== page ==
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Interweave   Listen
verb
interweave  v. t.  (past interwove; past part. interwoven; pres. part. interweaving)  
1.
To weave together; to intermix or unite in texture or construction; to intertwine; as, threads of silk and cotton interwoven. "Under the hospitable covert nigh Of trees thick interwoven."
2.
To intermingle; to unite intimately; to connect closely; as, to interweave truth with falsehood. "Words interwove with sighs found out their way."






Collaborative International Dictionary of English 0.48








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"Interweave" Quotes from Famous Books



... attractive, as it naturally must be to a temper such as his. He now determined that his first historical performance should be a narrative of that event. He resolved to explore the minutest circumstance of its rise and progress; to arrange the materials he might collect, in a more philosophical order; to interweave with them the general opinions he had formed, or was forming, on many points of polity, and national or individual character; and, if possible, to animate the whole with that warm sympathy, which, in a lover of Freedom, this most glorious of her ...
— The Life of Friedrich Schiller - Comprehending an Examination of His Works • Thomas Carlyle

... of art, as has been well observed by an intelligent foreigner, M. Passavant, it is requisite that a people should possess deep poetic feeling, and that art should not be considered among them as a thing of separate nature, but that it should interweave itself with the ties of social life, and be employed in adding beauty to its nearest, dearest interests. Now, the English, he continues, are more disposed to an active than to a contemplative life. They possess, it must be owned, a character of much earnestness and energy; ...
— Blackwood's Edinburgh Magazine, No. 327 - Vol. 53, January, 1843 • Various

... comes! Lo! it sweeps, The Wind we invoke the while! And crackles, and darts, and leaps The light on the holy pile! It rises! its wings interweave With the flames—how they howl and heave! Toss'd, whirl'd to and fro, How the flame-serpents glow! Rushing higher and higher, On—on, fearful Fire! Thy giant limbs twined With the arms of the Wind! Lo! the elements meet on the throne Of ...
— The Last Days of Pompeii • Edward George Bulwer-Lytton

... ash, hackmatack, hemlock, spruce, bass-wood, maple, interweave their foliage in the natural wood, so these mortals blended their varieties of visage and garb. A Tartar-like picturesqueness; a sort of pagan abandonment and assurance. Here reigned the dashing and all-fusing spirit of the West, whose type is the Mississippi itself, which, ...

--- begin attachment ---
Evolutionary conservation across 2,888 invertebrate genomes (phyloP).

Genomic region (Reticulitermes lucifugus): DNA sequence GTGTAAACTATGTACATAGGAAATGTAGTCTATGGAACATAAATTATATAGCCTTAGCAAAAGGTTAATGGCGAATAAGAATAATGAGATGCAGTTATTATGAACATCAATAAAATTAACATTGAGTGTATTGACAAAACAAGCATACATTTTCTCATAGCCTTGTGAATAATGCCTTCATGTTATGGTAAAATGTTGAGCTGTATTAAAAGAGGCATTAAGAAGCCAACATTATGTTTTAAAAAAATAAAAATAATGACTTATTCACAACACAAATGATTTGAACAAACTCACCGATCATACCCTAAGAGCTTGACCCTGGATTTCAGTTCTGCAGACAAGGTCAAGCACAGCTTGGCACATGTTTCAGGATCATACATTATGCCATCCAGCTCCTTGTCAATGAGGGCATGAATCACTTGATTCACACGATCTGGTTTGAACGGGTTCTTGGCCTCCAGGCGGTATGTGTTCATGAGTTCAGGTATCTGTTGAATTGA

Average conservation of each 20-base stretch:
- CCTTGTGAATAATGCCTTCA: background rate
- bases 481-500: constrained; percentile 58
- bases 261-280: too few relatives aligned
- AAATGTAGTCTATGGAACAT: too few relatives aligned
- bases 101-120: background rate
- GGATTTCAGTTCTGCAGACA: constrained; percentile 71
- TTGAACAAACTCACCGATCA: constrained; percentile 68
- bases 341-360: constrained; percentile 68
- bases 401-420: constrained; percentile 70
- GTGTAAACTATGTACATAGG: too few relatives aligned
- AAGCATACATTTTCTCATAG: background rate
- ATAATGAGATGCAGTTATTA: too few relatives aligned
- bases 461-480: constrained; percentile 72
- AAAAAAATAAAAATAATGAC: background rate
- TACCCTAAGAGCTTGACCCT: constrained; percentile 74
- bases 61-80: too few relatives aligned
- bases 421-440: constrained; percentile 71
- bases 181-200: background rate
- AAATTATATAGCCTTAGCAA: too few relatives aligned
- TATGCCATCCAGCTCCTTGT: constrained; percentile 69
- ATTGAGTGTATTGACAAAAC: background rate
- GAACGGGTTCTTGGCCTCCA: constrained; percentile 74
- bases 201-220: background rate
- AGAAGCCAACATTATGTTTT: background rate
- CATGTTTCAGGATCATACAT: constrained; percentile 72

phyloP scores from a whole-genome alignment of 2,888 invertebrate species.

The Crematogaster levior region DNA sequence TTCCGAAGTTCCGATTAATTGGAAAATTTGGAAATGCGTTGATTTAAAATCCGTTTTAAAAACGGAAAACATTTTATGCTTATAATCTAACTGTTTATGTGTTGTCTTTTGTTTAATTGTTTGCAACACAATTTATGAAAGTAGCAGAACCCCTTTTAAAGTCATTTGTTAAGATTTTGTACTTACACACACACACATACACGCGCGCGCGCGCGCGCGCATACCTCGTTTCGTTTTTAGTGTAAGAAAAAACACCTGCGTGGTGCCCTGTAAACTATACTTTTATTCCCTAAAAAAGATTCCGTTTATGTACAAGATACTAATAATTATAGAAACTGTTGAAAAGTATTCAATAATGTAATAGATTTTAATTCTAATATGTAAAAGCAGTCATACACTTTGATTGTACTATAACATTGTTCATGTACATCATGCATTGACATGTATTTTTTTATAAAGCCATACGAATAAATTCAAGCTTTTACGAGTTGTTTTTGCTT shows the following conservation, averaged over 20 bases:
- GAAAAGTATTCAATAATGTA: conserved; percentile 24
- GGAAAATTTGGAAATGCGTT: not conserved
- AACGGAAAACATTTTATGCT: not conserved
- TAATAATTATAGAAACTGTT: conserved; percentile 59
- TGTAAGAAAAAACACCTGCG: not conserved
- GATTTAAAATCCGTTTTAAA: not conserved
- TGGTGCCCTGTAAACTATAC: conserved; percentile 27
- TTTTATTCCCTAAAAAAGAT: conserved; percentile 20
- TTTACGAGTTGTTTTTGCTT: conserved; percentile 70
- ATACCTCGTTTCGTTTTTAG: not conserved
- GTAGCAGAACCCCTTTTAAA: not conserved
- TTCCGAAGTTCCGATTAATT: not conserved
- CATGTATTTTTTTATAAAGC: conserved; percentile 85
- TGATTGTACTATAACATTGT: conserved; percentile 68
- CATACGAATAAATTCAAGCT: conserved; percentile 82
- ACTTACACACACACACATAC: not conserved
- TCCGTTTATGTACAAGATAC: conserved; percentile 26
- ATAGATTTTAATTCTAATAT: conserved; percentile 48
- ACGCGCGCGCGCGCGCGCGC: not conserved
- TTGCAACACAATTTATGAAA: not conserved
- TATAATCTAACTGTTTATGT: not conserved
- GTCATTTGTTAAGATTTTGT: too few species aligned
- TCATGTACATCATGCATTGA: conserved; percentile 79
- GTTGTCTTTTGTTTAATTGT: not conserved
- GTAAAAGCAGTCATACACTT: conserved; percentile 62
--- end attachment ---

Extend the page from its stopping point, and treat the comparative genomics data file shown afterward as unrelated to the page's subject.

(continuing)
— The Confidence-Man • Herman Melville

... the language of which, if selected truly and judiciously, must necessarily be dignified and variegated, and alive with metaphors and figures. I forbear to speak of an incongruity which would shock the intelligent Reader, should the Poet interweave any foreign splendour of his own with that which the passion naturally suggests: it is sufficient to say that such addition is unnecessary. And, surely, it is more probable that those passages, which with propriety ...
— Prefaces and Prologues to Famous Books - with Introductions, Notes and Illustrations • Charles W. Eliot

... signo demanda. Interrogatory demanda. Interregnum interregno. Interrupt interrompi. Intersect intersekcii. Interval (space) interspaco. Interval (time) intertempo. Intervene sin intermeti. Intervention intermeto. Interview intervidigxo. Interweave kunplekti. Intestate sentestamenta. Intestine internajxo. Intimacy intimeco. Intimate intima, intimulo. Intimate sciigi. Intimation sciigo. Intimidate timigi. Into en (with accusative). Intolerable ...
— English-Esperanto Dictionary • John Charles O'Connor and Charles Frederic Hayes

... wholly different in the appearance of nature,—the plants, the birds, the animals, all different. The green tidiness and culture of England here gives way to a wild and rugged savageness of beauty. Every tree bursts forth with flowers; wild vines and creepers execute delirious gambols, and weave and interweave in interminable labyrinths. Yet here, in the great sandy plains back of our house, there is a constant wondering sense of beauty in the wild, wonderful growths of nature. First of all, the pines—high as the stone pines of Italy—with long leaves, eighteen inches long, ...
— The Life of Harriet Beecher Stowe • Charles Edward Stowe

... of Varuna the fancy of the poet exhausts itself in lofty imagery, and reaches the topmost height of Vedic religious lyric. In the praise of Dawn it descends not lower than to interweave beauty with dignity of utterance. Nothing in religious poetry more graceful or delicate than the Vedic Dawn-hymns has ever been written. In the daily vision of Dawn following her sister Night the poet sees his fairest goddess, and in his worship of ...